A crisis communications plan is something companies have in place to use as a guide for external and internal communications during a crisis. The depth of the plan and what it does or doesn’t include can vary widely from company to company. Many companies don’t have a formal plan. It’s easy to push putting a crisis communications plan together to the side as other priorities take precedence.

Well, a crisis is here. Now. 

As marketing professionals across the world are either putting their existing crisis communications plans into action, or scrambling to put one together as they go, communication is key right now. The coronavirus is wreaking havoc on nearly every industry, changing every person’s life. It’s a sobering reminder of the importance of crisis communications.

I liken a crisis communications plan to the safety net of cash financial advisors recommend you have in your savings account; you hope to not have to tap into that money, but it’s there if you need it. A crisis communications plan may seem like a “nice to have” not a “need to have,” but perhaps you, like many, see it differently now.

Below is some information that should be included in nearly every crisis communications plan. Keep in mind that each industry and each company is unique, and as such, there’s no single standard for a plan that works.

  • Communications Hierarchy in Time of Crisis: The most important first step in a crisis is getting the right people within the company immediately aligned. Let this be a quick directory of names, phone numbers and email addresses for people who need to know what’s going on.
  • Internal Communications: Develop a plan for internal communications amid the crisis. Rumors may be swirling; your people want to hear from you directly. Consider including employees, customers and partners.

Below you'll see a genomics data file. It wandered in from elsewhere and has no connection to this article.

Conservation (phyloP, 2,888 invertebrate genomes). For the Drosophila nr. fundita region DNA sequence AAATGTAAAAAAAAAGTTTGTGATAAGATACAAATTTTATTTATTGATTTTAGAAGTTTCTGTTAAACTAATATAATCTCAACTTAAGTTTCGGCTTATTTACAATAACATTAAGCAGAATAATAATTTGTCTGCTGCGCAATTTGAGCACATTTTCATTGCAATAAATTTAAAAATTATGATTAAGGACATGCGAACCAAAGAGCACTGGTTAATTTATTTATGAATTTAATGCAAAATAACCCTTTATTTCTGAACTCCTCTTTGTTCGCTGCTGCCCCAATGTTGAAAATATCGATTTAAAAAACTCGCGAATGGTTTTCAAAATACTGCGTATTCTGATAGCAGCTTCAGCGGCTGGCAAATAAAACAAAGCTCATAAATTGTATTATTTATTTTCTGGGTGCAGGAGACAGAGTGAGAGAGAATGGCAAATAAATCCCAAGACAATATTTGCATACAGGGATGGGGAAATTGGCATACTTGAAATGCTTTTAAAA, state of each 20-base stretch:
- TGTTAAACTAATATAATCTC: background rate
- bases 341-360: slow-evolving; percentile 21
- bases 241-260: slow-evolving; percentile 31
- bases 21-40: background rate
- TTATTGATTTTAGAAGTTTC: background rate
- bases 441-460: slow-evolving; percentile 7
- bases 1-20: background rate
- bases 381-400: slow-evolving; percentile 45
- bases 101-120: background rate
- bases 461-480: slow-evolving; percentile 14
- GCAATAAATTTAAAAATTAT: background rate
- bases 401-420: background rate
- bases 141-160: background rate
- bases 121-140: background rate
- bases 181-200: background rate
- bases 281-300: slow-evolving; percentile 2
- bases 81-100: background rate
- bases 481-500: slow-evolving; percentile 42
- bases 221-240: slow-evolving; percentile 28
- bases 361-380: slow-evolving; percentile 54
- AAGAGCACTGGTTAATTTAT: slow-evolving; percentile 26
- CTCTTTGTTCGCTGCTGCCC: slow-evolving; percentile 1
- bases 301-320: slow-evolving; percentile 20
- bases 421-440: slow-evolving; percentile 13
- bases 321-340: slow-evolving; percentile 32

• External Communications: Create rough guidelines for what you can share externally amid a crisis. This includes when to speak to the media and reminders of what may be appropriate to share (such as what a company is doing to protect employees) and what isn’t (such as personal information of employees). Social media usage amid a crisis should be included in this section. Produce rough guidelines for when and how to utilize social media to get your message out. Distinguish protocol between external crises and crises happening directly to or within the company, as social media outreach may differ between each.
  • Spokesperson Distinction: Note who should be the one sending messages, talking to the media or addressing customers. Often, it’s someone different for each audience, so consider who would be most meaningful in each situation
  • Identify Potential Crises: It may be impossible to think of every possible crisis scenario that could affect your company (and also a bit mentally painful, I understand), but try to list some potential scenarios that could occur. This practice can help marketing leaders think through areas where they need to add more specifics to the crisis communications plan based on their unique, higher risk areas.

Will a crisis communications plan address every issue that may come up in a crisis situation? Maybe not. But when the stakes are high, sweat is building and people are waiting, the last thing you want to be is scrambling.

Nikki Trojanowski offers freelance public relations, marketing and writing services to companies of all sizes in Indianapolis and beyond.

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